Morning staff service.


Oh my goodness, this sweet sweet Kenyan lady certainly lives out her name! I just love her! She's the chaplain at Kijabe Hospital's Bethany Home for Children division. Every day Mercy goes around to see each and every mother and child. She encourages them by talking to them, reading to them from the Bible and by praying with them. So Mercy took us on her rounds. We spent the entire day with her and loved every moment of it. It was one-on-one right at the bedside.

This little boy's name is William. He has a bar between his legs. He began to follow Jesus about two weeks ago.

It was awesome to walk around to the different wards. This poor distressed mama said that she wants to begin to follow Jesus.


We had done a puppet show and had sung in this tent facility. Afterwards they wanted to form a "greeting line." Each mama and her patient-child came and hugged on our necks. We were very moved. DOUBLE-CLICK for detail.

DOUBLE-CLICK for detail.

One of the Kenyan mama's sang with us!


We visited Cure Kenya - a division at Kijabe Hospital - at around 4:30 on Thursday to meet the staff and sing some. They do a lot of orthopedic surgery here. Behind this wall is a small 4-bed ward for children. Within this little ward and to your left were people gathered to listen.

The chaplain to my left was interpreting for us as needed.

On Friday we got to minister at Cure Kenya International to some of the patients and one of them, a severely handicapped girl in a wheelchair (DOUBLE-CLICK for detail) raised her twisted hand to indicate that she wanted to follow Jesus. In this clip you can see when I walk to her and sing, "Anakupenda, anakujali..." which means, "He loves you, He really loves you!" and boy she was smiling!


Mercy took us into the hydrocephalus ward. The term hydrocephalus is derived from the Greek words "hydro" meaning water and "cephalus" meaning head. It's a condition in which there's excessive accumulation of fluid in the brain. The little babies had big swollen heads and each one had his/her mom staying in bed alongside.

You can DOUBLE-CLICK to see more detail.

The babies would have a shunt in their heads where they were drained or a little incision wound.

This is Juliette and her baby who gets to go home tomorrow. She was so happy.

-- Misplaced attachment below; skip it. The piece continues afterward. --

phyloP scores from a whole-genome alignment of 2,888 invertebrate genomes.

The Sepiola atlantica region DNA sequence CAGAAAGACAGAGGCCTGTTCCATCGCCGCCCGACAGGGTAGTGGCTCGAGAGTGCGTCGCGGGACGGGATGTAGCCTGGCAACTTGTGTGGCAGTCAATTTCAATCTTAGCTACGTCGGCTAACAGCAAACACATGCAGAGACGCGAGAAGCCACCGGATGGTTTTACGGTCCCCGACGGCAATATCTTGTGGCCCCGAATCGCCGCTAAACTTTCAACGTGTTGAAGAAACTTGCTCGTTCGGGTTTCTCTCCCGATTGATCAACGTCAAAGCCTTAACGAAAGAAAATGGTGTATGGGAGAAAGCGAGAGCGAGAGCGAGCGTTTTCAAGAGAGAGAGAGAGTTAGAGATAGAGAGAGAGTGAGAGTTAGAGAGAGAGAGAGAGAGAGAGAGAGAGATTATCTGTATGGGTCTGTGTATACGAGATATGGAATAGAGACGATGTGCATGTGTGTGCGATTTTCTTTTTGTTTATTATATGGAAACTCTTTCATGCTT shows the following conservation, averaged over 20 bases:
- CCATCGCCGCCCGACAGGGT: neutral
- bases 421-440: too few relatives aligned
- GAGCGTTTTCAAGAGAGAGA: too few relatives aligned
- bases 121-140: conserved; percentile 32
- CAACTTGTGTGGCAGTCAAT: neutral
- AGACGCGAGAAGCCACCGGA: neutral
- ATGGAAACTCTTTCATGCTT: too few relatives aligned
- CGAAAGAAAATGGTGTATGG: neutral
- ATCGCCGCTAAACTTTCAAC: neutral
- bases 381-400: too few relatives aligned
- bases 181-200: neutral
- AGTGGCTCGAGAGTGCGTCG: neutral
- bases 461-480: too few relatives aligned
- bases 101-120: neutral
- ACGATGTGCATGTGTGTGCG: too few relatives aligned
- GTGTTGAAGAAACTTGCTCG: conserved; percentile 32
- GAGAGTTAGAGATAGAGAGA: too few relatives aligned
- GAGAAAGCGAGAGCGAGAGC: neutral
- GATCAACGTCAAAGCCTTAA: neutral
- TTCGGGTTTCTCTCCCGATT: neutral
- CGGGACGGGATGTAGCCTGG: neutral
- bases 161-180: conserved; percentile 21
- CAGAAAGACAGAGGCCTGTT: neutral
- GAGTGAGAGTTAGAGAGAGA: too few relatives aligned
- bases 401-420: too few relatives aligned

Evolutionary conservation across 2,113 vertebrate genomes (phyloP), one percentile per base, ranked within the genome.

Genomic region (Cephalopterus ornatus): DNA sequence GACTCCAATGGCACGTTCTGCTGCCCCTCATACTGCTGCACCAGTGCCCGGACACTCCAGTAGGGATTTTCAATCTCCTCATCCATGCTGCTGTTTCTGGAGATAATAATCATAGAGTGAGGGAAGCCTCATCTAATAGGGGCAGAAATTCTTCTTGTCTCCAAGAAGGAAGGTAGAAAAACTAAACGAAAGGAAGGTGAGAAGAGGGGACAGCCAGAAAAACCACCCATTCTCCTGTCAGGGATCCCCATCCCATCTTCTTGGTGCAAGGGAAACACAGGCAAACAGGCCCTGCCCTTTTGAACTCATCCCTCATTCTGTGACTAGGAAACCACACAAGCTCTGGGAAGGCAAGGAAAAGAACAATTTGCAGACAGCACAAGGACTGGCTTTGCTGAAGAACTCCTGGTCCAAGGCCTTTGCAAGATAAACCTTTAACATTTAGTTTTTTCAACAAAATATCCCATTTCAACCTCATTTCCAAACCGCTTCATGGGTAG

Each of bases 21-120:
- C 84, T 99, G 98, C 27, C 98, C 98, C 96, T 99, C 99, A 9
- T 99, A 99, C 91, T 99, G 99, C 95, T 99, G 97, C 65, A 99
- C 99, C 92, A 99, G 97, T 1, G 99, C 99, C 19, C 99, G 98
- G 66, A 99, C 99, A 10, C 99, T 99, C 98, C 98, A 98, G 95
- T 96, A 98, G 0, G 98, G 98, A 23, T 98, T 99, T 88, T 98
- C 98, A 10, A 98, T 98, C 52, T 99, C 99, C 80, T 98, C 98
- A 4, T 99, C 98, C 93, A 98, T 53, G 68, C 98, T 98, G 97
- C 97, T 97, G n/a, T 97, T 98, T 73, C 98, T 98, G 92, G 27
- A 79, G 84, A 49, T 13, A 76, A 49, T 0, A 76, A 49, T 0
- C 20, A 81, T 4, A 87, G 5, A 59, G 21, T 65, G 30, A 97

Many of the moms were very worried. One was crying because her baby hadn't nursed since 4:00 a.m., so we prayed with her for God to heal the baby and to give her His peace.


Getting ready...

Kijabe Hospital, I learned, is concerned for more than just the physical well-being of its patients. One of the chaplains took us to their outpatient waiting room. Each morning they have a little chapel service to welcome new patients.

He asked me to speak after singing. So I spoke to the people and said, "Jesus said, 'Come to Me all who labor and are heavy burdened and I will give you rest." I can't remember now exactly what all I said, but I informed the Kenyans and M*slms sitting there that Kijabe is a Christian hospital and that we want to help them in any way we can. I asked if anyone wanted prayer. About 4 people put their hands up and so we prayed for them.

Outpatient waiting room.


This is a Somali woman named Diamond. We had met her in the hallway on our way to lunch. She'd known Mercy and as she greeted her, Diamond grabbed each of our hands, kissed them and hugged our necks. I learned that she had been M*slm but decided to follow Jesus, and as a result her relatives are trying to kill her. She was at Kijabe Hospital seeking help. She showed me a scar on her arm and motioned to her back while she said, "They beat me very badly." She was so sweet but sad too. Her husband has said he no longer wants his daughter. Pray for Diamond.


We sat for lunch with the chaplains and enjoyed good food and conversation. To my left is Chaplain Mark who is the head of the chaplains. They are all very committed Christian men and women dedicated to caring for any willing souls of Kijabe's patients.